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Chapter Eight - Case Study: Using Systematic Desensitisation to Recover from Agoraphobia

Fear, Rhona M. Karnac Books ePub

Introduction

In this chapter I present the first of two extended case studies. This story focuses upon the story of a woman who, in her middle years, started to suffer from severe agoraphobia. This led her to seek me out as a therapist, having learned that I had helped a number of clients suffering from panic and phobia. Together we embarked upon a systematic desensitisation programme. The case study tells of how she set about learning the art of relaxation, and then developed a hierarchy. She proceeded to visualise the tasks, each in their turn, and to carry them out in the external world with my help and encouragement. I will say a little about the psychodynamic history of her life, which perhaps led her to suffer from agoraphobia so badly.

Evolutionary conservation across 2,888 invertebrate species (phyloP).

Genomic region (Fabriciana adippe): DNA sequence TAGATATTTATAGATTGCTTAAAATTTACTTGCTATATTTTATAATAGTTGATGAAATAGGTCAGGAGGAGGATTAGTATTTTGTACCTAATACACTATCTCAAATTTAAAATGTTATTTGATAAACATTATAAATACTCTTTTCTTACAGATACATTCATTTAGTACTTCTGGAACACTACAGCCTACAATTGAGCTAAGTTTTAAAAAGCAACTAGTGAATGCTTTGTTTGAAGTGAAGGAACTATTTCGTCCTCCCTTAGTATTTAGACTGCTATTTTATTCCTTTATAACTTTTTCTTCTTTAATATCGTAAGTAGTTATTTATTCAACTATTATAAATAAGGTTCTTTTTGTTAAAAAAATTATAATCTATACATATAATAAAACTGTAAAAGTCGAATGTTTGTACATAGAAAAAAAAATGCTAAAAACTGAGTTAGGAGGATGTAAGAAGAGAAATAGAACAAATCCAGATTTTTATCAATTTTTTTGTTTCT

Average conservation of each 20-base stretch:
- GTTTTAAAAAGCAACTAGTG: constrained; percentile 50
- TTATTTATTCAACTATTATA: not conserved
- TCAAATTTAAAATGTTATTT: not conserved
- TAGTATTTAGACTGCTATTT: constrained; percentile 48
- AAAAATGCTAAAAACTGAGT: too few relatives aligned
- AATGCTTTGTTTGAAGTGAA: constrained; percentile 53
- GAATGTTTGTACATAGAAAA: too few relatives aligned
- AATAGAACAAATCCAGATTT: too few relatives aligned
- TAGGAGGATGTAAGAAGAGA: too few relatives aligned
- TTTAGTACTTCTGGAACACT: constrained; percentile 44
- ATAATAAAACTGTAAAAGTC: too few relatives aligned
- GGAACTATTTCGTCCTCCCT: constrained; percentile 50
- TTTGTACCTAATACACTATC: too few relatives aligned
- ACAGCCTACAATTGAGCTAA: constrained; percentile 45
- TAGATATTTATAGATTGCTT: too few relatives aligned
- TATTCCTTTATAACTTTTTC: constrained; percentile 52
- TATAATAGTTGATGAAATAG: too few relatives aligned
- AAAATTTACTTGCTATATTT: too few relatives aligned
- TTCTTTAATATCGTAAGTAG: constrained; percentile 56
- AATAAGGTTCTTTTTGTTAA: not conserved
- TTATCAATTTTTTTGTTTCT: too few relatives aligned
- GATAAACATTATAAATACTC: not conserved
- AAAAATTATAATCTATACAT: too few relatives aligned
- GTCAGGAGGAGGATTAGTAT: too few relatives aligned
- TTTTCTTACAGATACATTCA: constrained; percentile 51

Psychodynamic history

Carole had been brought up by parents in the North East of England. Her parents had worked together in the family business (a retail establishment), and had left her—as elder sister—in charge of her younger sibling. By the age of ten, she had become adept at preparing and cooking the evening meal. She would return from school, let herself and her sister into the house, and first of all clear up the remains of breakfast and put dirty laundry in the washing machine. She would then prepare the evening meal—often a casserole, or chops and vegetables—and start to cook it in time for her parents' return from their shop at seven o'clock. It would also be her responsibility to entertain her younger sister, who was five years younger than her.